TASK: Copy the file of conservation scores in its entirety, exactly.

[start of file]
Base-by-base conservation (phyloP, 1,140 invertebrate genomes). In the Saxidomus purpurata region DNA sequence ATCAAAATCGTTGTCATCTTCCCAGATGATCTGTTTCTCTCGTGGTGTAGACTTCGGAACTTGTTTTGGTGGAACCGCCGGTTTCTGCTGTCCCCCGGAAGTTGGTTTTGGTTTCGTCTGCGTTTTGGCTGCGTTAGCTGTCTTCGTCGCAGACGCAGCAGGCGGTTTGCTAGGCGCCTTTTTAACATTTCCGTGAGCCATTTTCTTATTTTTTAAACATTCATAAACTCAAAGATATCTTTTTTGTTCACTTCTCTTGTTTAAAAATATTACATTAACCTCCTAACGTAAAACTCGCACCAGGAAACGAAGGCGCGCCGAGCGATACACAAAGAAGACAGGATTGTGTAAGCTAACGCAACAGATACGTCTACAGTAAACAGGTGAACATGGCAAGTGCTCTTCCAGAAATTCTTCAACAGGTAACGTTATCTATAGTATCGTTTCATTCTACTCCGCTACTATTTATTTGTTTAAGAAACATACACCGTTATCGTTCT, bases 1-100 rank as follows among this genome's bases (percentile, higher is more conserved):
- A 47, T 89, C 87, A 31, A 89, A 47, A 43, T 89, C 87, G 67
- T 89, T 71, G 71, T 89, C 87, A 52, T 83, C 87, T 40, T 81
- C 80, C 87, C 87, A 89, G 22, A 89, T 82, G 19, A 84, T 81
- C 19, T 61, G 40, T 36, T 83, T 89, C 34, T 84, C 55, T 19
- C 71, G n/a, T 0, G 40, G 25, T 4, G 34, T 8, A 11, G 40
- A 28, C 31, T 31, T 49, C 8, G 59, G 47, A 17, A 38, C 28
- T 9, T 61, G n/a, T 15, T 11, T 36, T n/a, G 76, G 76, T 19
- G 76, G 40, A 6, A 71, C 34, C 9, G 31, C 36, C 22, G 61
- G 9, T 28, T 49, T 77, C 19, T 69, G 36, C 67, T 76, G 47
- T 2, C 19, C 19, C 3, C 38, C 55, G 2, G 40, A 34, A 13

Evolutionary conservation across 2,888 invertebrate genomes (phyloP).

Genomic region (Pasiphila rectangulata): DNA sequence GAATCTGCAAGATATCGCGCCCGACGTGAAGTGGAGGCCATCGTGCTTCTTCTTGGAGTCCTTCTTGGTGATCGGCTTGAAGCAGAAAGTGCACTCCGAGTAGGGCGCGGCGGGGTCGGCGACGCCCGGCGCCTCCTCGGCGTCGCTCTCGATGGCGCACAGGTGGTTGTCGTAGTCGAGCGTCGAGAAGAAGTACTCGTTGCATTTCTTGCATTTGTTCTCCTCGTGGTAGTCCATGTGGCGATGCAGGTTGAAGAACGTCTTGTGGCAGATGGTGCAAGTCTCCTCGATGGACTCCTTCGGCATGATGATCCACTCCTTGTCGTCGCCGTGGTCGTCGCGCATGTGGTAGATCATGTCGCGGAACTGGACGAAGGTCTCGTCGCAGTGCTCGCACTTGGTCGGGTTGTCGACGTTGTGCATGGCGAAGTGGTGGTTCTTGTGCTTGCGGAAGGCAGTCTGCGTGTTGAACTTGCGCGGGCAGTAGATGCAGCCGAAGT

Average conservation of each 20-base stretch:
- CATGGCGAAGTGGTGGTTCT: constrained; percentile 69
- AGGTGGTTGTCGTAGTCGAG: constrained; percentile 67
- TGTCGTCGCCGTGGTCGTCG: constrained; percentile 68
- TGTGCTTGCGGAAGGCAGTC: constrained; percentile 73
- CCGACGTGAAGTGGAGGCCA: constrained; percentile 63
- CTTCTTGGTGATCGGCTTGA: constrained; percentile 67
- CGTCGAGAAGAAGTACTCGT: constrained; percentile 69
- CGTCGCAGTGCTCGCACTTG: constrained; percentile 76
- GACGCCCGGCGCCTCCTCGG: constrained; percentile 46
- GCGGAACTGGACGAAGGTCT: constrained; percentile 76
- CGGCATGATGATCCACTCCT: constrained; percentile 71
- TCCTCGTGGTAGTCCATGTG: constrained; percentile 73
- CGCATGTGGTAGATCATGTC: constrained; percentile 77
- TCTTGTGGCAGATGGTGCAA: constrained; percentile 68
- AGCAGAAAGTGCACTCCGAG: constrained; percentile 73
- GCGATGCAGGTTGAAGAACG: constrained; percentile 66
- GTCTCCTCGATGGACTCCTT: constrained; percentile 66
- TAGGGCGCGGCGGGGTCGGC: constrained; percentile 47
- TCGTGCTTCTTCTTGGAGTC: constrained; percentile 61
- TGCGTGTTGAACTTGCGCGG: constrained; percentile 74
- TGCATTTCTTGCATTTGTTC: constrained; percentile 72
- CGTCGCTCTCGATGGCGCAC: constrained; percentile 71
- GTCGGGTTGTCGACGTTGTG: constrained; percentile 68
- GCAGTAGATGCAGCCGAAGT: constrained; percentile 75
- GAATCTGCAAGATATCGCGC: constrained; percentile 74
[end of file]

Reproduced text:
Base-by-base conservation (phyloP, 1,140 invertebrate genomes). In the Saxidomus purpurata region DNA sequence ATCAAAATCGTTGTCATCTTCCCAGATGATCTGTTTCTCTCGTGGTGTAGACTTCGGAACTTGTTTTGGTGGAACCGCCGGTTTCTGCTGTCCCCCGGAAGTTGGTTTTGGTTTCGTCTGCGTTTTGGCTGCGTTAGCTGTCTTCGTCGCAGACGCAGCAGGCGGTTTGCTAGGCGCCTTTTTAACATTTCCGTGAGCCATTTTCTTATTTTTTAAACATTCATAAACTCAAAGATATCTTTTTTGTTCACTTCTCTTGTTTAAAAATATTACATTAACCTCCTAACGTAAAACTCGCACCAGGAAACGAAGGCGCGCCGAGCGATACACAAAGAAGACAGGATTGTGTAAGCTAACGCAACAGATACGTCTACAGTAAACAGGTGAACATGGCAAGTGCTCTTCCAGAAATTCTTCAACAGGTAACGTTATCTATAGTATCGTTTCATTCTACTCCGCTACTATTTATTTGTTTAAGAAACATACACCGTTATCGTTCT, bases 1-100 rank as follows among this genome's bases (percentile, higher is more conserved):
- A 47, T 89, C 87, A 31, A 89, A 47, A 43, T 89, C 87, G 67
- T 89, T 71, G 71, T 89, C 87, A 52, T 83, C 87, T 40, T 81
- C 80, C 87, C 87, A 89, G 22, A 89, T 82, G 19, A 84, T 81
- C 19, T 61, G 40, T 36, T 83, T 89, C 34, T 84, C 55, T 19
- C 71, G n/a, T 0, G 40, G 25, T 4, G 34, T 8, A 11, G 40
- A 28, C 31, T 31, T 49, C 8, G 59, G 47, A 17, A 38, C 28
- T 9, T 61, G n/a, T 15, T 11, T 36, T n/a, G 76, G 76, T 19
- G 76, G 40, A 6, A 71, C 34, C 9, G 31, C 36, C 22, G 61
- G 9, T 28, T 49, T 77, C 19, T 69, G 36, C 67, T 76, G 47
- T 2, C 19, C 19, C 3, C 38, C 55, G 2, G 40, A 34, A 13

Evolutionary conservation across 2,888 invertebrate genomes (phyloP).

Genomic region (Pasiphila rectangulata): DNA sequence GAATCTGCAAGATATCGCGCCCGACGTGAAGTGGAGGCCATCGTGCTTCTTCTTGGAGTCCTTCTTGGTGATCGGCTTGAAGCAGAAAGTGCACTCCGAGTAGGGCGCGGCGGGGTCGGCGACGCCCGGCGCCTCCTCGGCGTCGCTCTCGATGGCGCACAGGTGGTTGTCGTAGTCGAGCGTCGAGAAGAAGTACTCGTTGCATTTCTTGCATTTGTTCTCCTCGTGGTAGTCCATGTGGCGATGCAGGTTGAAGAACGTCTTGTGGCAGATGGTGCAAGTCTCCTCGATGGACTCCTTCGGCATGATGATCCACTCCTTGTCGTCGCCGTGGTCGTCGCGCATGTGGTAGATCATGTCGCGGAACTGGACGAAGGTCTCGTCGCAGTGCTCGCACTTGGTCGGGTTGTCGACGTTGTGCATGGCGAAGTGGTGGTTCTTGTGCTTGCGGAAGGCAGTCTGCGTGTTGAACTTGCGCGGGCAGTAGATGCAGCCGAAGT

Average conservation of each 20-base stretch:
- CATGGCGAAGTGGTGGTTCT: constrained; percentile 69
- AGGTGGTTGTCGTAGTCGAG: constrained; percentile 67
- TGTCGTCGCCGTGGTCGTCG: constrained; percentile 68
- TGTGCTTGCGGAAGGCAGTC: constrained; percentile 73
- CCGACGTGAAGTGGAGGCCA: constrained; percentile 63
- CTTCTTGGTGATCGGCTTGA: constrained; percentile 67
- CGTCGAGAAGAAGTACTCGT: constrained; percentile 69
- CGTCGCAGTGCTCGCACTTG: constrained; percentile 76
- GACGCCCGGCGCCTCCTCGG: constrained; percentile 46
- GCGGAACTGGACGAAGGTCT: constrained; percentile 76
- CGGCATGATGATCCACTCCT: constrained; percentile 71
- TCCTCGTGGTAGTCCATGTG: constrained; percentile 73
- CGCATGTGGTAGATCATGTC: constrained; percentile 77
- TCTTGTGGCAGATGGTGCAA: constrained; percentile 68
- AGCAGAAAGTGCACTCCGAG: constrained; percentile 73
- GCGATGCAGGTTGAAGAACG: constrained; percentile 66
- GTCTCCTCGATGGACTCCTT: constrained; percentile 66
- TAGGGCGCGGCGGGGTCGGC: constrained; percentile 47
- TCGTGCTTCTTCTTGGAGTC: constrained; percentile 61
- TGCGTGTTGAACTTGCGCGG: constrained; percentile 74
- TGCATTTCTTGCATTTGTTC: constrained; percentile 72
- CGTCGCTCTCGATGGCGCAC: constrained; percentile 71
- GTCGGGTTGTCGACGTTGTG: constrained; percentile 68
- GCAGTAGATGCAGCCGAAGT: constrained; percentile 75
- GAATCTGCAAGATATCGCGC: constrained; percentile 74